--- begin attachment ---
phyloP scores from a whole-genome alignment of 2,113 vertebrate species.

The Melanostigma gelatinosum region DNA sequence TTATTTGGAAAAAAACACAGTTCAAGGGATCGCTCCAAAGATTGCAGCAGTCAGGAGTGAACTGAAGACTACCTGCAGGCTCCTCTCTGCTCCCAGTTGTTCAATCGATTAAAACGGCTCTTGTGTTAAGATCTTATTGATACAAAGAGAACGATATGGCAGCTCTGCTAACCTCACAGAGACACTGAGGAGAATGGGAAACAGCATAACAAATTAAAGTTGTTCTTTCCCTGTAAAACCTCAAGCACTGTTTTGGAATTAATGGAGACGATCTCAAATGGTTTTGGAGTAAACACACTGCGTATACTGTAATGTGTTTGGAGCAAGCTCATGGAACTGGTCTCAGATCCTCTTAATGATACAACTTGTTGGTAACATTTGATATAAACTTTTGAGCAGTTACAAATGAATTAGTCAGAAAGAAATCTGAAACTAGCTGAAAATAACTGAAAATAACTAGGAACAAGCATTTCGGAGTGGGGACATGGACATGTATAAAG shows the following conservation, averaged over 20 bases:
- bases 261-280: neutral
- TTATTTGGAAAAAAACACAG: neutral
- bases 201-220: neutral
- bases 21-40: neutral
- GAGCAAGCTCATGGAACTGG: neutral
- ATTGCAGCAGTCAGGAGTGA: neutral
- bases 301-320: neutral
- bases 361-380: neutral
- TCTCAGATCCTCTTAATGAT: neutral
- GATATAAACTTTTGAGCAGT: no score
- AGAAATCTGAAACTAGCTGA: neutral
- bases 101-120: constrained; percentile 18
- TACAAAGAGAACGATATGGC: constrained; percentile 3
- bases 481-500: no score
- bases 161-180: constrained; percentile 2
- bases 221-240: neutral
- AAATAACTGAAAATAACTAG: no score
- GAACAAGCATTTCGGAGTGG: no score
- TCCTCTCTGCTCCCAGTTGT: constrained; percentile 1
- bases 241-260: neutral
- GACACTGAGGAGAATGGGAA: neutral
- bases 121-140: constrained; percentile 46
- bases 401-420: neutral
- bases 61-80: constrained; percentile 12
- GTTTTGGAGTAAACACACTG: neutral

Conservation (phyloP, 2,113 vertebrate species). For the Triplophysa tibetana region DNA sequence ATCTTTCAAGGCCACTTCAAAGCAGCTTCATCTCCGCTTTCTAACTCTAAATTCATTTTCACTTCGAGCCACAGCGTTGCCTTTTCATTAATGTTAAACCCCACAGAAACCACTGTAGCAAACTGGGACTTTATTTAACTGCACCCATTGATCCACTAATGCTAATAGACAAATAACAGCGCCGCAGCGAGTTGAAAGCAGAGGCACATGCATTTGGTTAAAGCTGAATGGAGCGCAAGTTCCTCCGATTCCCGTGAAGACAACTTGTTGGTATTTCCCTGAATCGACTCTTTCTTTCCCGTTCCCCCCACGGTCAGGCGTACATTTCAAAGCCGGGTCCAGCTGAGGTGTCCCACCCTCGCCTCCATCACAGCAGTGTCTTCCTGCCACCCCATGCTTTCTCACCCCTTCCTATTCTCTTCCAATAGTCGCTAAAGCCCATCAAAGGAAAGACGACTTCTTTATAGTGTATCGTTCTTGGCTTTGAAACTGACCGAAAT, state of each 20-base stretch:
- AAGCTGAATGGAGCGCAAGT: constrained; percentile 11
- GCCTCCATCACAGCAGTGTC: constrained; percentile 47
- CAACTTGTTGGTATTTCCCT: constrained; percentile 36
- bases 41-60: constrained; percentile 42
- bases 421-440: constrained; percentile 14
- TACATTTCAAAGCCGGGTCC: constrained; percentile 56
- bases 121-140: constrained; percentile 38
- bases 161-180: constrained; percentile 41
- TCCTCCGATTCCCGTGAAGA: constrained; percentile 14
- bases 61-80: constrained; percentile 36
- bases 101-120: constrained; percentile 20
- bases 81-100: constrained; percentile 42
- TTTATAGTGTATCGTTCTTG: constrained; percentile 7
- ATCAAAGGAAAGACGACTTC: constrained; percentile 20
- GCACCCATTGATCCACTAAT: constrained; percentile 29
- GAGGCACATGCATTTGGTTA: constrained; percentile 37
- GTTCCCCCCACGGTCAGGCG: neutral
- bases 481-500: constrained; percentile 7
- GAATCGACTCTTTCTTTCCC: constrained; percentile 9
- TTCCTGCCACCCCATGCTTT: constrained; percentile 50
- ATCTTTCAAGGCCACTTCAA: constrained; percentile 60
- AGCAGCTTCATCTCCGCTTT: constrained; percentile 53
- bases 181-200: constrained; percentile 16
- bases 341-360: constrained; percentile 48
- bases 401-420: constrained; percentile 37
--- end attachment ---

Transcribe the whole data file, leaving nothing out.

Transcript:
phyloP scores from a whole-genome alignment of 2,113 vertebrate species.

The Melanostigma gelatinosum region DNA sequence TTATTTGGAAAAAAACACAGTTCAAGGGATCGCTCCAAAGATTGCAGCAGTCAGGAGTGAACTGAAGACTACCTGCAGGCTCCTCTCTGCTCCCAGTTGTTCAATCGATTAAAACGGCTCTTGTGTTAAGATCTTATTGATACAAAGAGAACGATATGGCAGCTCTGCTAACCTCACAGAGACACTGAGGAGAATGGGAAACAGCATAACAAATTAAAGTTGTTCTTTCCCTGTAAAACCTCAAGCACTGTTTTGGAATTAATGGAGACGATCTCAAATGGTTTTGGAGTAAACACACTGCGTATACTGTAATGTGTTTGGAGCAAGCTCATGGAACTGGTCTCAGATCCTCTTAATGATACAACTTGTTGGTAACATTTGATATAAACTTTTGAGCAGTTACAAATGAATTAGTCAGAAAGAAATCTGAAACTAGCTGAAAATAACTGAAAATAACTAGGAACAAGCATTTCGGAGTGGGGACATGGACATGTATAAAG shows the following conservation, averaged over 20 bases:
- bases 261-280: neutral
- TTATTTGGAAAAAAACACAG: neutral
- bases 201-220: neutral
- bases 21-40: neutral
- GAGCAAGCTCATGGAACTGG: neutral
- ATTGCAGCAGTCAGGAGTGA: neutral
- bases 301-320: neutral
- bases 361-380: neutral
- TCTCAGATCCTCTTAATGAT: neutral
- GATATAAACTTTTGAGCAGT: no score
- AGAAATCTGAAACTAGCTGA: neutral
- bases 101-120: constrained; percentile 18
- TACAAAGAGAACGATATGGC: constrained; percentile 3
- bases 481-500: no score
- bases 161-180: constrained; percentile 2
- bases 221-240: neutral
- AAATAACTGAAAATAACTAG: no score
- GAACAAGCATTTCGGAGTGG: no score
- TCCTCTCTGCTCCCAGTTGT: constrained; percentile 1
- bases 241-260: neutral
- GACACTGAGGAGAATGGGAA: neutral
- bases 121-140: constrained; percentile 46
- bases 401-420: neutral
- bases 61-80: constrained; percentile 12
- GTTTTGGAGTAAACACACTG: neutral

Conservation (phyloP, 2,113 vertebrate species). For the Triplophysa tibetana region DNA sequence ATCTTTCAAGGCCACTTCAAAGCAGCTTCATCTCCGCTTTCTAACTCTAAATTCATTTTCACTTCGAGCCACAGCGTTGCCTTTTCATTAATGTTAAACCCCACAGAAACCACTGTAGCAAACTGGGACTTTATTTAACTGCACCCATTGATCCACTAATGCTAATAGACAAATAACAGCGCCGCAGCGAGTTGAAAGCAGAGGCACATGCATTTGGTTAAAGCTGAATGGAGCGCAAGTTCCTCCGATTCCCGTGAAGACAACTTGTTGGTATTTCCCTGAATCGACTCTTTCTTTCCCGTTCCCCCCACGGTCAGGCGTACATTTCAAAGCCGGGTCCAGCTGAGGTGTCCCACCCTCGCCTCCATCACAGCAGTGTCTTCCTGCCACCCCATGCTTTCTCACCCCTTCCTATTCTCTTCCAATAGTCGCTAAAGCCCATCAAAGGAAAGACGACTTCTTTATAGTGTATCGTTCTTGGCTTTGAAACTGACCGAAAT, state of each 20-base stretch:
- AAGCTGAATGGAGCGCAAGT: constrained; percentile 11
- GCCTCCATCACAGCAGTGTC: constrained; percentile 47
- CAACTTGTTGGTATTTCCCT: constrained; percentile 36
- bases 41-60: constrained; percentile 42
- bases 421-440: constrained; percentile 14
- TACATTTCAAAGCCGGGTCC: constrained; percentile 56
- bases 121-140: constrained; percentile 38
- bases 161-180: constrained; percentile 41
- TCCTCCGATTCCCGTGAAGA: constrained; percentile 14
- bases 61-80: constrained; percentile 36
- bases 101-120: constrained; percentile 20
- bases 81-100: constrained; percentile 42
- TTTATAGTGTATCGTTCTTG: constrained; percentile 7
- ATCAAAGGAAAGACGACTTC: constrained; percentile 20
- GCACCCATTGATCCACTAAT: constrained; percentile 29
- GAGGCACATGCATTTGGTTA: constrained; percentile 37
- GTTCCCCCCACGGTCAGGCG: neutral
- bases 481-500: constrained; percentile 7
- GAATCGACTCTTTCTTTCCC: constrained; percentile 9
- TTCCTGCCACCCCATGCTTT: constrained; percentile 50
- ATCTTTCAAGGCCACTTCAA: constrained; percentile 60
- AGCAGCTTCATCTCCGCTTT: constrained; percentile 53
- bases 181-200: constrained; percentile 16
- bases 341-360: constrained; percentile 48
- bases 401-420: constrained; percentile 37